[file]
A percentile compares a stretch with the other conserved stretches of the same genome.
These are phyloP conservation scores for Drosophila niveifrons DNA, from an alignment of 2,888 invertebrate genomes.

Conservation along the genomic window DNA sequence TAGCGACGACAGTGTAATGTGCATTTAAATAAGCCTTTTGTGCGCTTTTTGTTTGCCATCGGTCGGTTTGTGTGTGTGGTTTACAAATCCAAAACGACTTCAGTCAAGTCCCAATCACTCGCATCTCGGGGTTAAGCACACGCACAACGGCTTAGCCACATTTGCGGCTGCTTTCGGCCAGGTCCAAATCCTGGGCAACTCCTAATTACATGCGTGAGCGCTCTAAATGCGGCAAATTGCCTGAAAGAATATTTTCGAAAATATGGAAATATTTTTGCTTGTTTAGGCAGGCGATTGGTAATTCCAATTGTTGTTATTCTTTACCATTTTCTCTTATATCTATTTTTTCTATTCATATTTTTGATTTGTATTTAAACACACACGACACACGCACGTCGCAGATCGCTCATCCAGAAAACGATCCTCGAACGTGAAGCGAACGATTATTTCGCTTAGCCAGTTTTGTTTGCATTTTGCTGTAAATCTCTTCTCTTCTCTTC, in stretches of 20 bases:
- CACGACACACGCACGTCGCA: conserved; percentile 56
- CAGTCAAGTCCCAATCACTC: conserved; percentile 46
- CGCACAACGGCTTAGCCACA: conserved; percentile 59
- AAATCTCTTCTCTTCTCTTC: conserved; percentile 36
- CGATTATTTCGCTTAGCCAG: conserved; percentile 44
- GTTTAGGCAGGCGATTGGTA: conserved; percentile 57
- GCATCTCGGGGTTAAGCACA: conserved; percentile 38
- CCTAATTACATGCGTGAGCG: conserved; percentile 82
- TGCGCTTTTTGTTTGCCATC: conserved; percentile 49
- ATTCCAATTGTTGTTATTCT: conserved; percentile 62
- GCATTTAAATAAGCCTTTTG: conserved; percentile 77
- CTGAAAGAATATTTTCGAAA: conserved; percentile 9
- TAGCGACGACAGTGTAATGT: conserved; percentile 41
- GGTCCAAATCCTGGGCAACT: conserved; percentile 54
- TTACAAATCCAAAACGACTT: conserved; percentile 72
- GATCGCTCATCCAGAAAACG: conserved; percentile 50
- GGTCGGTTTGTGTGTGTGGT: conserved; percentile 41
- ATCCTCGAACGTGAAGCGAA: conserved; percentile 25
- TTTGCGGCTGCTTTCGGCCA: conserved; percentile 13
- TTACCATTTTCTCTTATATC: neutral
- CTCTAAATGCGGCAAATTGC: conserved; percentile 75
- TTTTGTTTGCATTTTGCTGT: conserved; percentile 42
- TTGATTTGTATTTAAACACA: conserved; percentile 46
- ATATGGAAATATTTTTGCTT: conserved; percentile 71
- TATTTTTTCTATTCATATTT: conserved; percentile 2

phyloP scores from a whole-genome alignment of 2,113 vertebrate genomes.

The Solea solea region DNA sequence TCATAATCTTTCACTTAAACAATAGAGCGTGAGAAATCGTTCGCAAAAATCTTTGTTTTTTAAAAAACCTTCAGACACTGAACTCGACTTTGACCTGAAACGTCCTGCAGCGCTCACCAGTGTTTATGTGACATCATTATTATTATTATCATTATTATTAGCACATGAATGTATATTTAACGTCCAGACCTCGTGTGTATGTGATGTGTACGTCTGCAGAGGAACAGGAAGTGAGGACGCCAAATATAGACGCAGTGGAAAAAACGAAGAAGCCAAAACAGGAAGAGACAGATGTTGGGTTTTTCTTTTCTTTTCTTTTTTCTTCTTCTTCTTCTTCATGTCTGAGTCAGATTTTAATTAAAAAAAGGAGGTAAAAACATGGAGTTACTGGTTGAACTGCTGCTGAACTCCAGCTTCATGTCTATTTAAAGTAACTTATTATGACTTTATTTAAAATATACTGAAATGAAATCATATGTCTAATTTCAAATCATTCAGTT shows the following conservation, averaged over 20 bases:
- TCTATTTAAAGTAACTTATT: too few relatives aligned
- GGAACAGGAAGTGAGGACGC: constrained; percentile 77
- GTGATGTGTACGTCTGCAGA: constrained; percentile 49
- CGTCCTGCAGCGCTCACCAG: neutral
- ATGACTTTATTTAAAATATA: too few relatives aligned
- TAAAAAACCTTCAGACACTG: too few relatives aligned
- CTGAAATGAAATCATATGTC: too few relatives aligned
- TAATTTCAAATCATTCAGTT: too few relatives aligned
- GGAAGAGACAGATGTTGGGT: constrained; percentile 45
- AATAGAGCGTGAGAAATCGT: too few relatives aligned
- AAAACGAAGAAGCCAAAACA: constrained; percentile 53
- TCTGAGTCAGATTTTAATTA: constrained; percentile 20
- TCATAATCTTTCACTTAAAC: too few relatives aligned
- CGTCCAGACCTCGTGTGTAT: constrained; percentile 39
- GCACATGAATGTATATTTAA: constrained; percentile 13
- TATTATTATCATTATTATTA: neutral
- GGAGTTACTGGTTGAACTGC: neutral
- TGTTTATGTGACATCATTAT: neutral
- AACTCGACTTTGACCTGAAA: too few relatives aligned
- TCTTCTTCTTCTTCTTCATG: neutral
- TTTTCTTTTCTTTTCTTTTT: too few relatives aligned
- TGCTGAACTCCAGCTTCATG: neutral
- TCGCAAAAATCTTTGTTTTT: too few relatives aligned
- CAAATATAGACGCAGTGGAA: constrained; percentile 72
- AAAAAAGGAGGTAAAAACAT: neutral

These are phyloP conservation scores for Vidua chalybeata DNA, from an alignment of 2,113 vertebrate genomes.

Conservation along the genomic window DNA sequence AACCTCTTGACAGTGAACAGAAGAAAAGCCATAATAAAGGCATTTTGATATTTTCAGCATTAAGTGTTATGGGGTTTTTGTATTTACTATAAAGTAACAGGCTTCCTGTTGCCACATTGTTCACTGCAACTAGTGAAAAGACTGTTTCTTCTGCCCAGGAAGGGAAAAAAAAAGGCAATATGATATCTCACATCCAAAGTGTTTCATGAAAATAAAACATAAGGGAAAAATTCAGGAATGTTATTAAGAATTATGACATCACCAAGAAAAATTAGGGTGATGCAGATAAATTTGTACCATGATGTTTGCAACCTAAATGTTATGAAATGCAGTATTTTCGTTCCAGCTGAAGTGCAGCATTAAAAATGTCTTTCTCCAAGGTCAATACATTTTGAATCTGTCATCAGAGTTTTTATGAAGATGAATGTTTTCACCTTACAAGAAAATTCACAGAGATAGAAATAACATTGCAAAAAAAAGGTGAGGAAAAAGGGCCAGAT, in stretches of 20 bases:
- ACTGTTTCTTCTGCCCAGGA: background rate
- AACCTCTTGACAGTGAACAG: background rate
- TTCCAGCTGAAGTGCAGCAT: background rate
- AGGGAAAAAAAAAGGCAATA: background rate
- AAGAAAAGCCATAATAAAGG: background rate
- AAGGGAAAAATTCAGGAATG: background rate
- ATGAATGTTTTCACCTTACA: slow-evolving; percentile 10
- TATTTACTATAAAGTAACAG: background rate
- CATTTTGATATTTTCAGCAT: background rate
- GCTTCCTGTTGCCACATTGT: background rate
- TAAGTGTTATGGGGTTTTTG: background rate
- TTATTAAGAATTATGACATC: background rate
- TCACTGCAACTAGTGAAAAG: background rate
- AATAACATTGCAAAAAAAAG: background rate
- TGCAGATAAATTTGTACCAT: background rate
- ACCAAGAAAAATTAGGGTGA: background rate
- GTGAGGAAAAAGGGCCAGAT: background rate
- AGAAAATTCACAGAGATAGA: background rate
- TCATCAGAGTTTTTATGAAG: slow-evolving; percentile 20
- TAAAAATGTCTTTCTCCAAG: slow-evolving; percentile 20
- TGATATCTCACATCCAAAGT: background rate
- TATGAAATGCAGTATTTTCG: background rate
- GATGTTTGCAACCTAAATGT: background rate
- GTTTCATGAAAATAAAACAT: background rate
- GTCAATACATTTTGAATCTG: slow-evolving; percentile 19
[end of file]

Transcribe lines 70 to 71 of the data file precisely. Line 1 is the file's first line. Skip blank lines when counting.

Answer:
- TCACTGCAACTAGTGAAAAG: background rate
- AATAACATTGCAAAAAAAAG: background rate